Bemis workers on strike in Terre Haute, Indiana

By Kristina Betinis
27 July 2009

Over 700 workers went on strike at the Bemis manufacturing plant in Terre Haute, Indiana on July 21. It was the first strike at the plant since the 1980s.

The workers, whose bargaining agent is Unite Here, rejected the company's contract proposal and voted overwhelmingly to strike, citing dissatisfaction with management’s failure to negotiate wages or plant closures, health insurance terms that may be changed by the company at any time, increased use of temporary workers (who have lower wages and no benefits), and one-week plant shutdowns up to four times per year. Unite Here Local 1426 has more than 720 Bemis workers.

Bemis has delayed negotiations until August 10, when a federal mediator will be present. Union representatives say the strike will continue until the disputes are resolved. Meanwhile, Bemis has been busing in strikebreakers.

A union spokesperson stated that tension has been mounting between the company and the union for years. When the union bargaining committee asked the company for a modified proposal, potentially averting a strike, the company did not respond.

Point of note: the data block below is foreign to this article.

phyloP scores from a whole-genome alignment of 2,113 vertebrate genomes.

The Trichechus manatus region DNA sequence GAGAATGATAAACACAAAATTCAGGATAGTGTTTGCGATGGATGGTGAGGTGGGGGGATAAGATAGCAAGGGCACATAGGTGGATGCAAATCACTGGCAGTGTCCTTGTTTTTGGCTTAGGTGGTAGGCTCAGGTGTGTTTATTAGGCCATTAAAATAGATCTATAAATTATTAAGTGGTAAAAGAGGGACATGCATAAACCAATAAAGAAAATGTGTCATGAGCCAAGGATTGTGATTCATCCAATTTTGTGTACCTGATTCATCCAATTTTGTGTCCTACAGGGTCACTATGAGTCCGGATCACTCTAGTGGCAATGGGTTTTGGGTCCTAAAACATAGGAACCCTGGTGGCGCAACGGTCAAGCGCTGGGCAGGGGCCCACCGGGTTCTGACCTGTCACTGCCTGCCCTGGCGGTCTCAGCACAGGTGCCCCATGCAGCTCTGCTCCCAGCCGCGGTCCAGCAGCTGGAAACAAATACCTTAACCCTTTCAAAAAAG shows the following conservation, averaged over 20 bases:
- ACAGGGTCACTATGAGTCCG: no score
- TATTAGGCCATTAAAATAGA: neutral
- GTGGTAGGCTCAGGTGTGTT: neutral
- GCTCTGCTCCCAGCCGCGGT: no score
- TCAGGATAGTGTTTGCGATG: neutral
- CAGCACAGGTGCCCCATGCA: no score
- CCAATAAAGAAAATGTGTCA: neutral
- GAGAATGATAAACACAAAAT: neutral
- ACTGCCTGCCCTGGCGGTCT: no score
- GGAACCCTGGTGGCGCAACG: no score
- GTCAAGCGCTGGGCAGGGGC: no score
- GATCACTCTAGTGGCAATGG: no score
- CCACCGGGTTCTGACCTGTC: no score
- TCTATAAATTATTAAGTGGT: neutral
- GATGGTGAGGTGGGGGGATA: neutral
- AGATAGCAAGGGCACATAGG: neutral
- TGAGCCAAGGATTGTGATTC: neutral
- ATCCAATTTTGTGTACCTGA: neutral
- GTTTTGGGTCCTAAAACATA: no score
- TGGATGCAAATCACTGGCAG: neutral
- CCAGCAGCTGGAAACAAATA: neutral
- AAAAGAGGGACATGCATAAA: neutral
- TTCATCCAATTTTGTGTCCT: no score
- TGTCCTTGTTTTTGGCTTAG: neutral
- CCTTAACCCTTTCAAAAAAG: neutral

Workers on the picket line told the Terre Haute Tribune Star that the company's proposed contract would cut a quarter of workers' pay and benefits.

Bemis workers have also spoken out on Yahoo! Finance, describing the company's practices that are directed at cutting costs by lowering wages, decreasing benefits and destroying workers' bargaining power.

Terre Haute, the hometown of socialist and labor leader Eugene V. Debs and novelist Theodore Dreiser, was once a booming industrial center of the Midwest. In 2003, the Indianapolis Star identified it as a “model of stagnation”. The city has been particularly hard hit by declining rail traffic, high unemployment relative to the state average, and a steady loss of population over the last several decades.

Bemis Manufacturing, founded in Missouri in 1858 and based in Neenah, Wisconsin, is today a global, publicly traded flexible packaging manufacturer with 83 plants in 11 countries, serving the food, agricultural, and medical industries. According to a company press release, the company agreed earlier this month to purchase a food package manufacturing company from Rio Tinto, the international mining group, for $1.2 billion, which includes 23 food packaging facilities in the US, Canada, Mexico, Brazil, Argentina and New Zealand.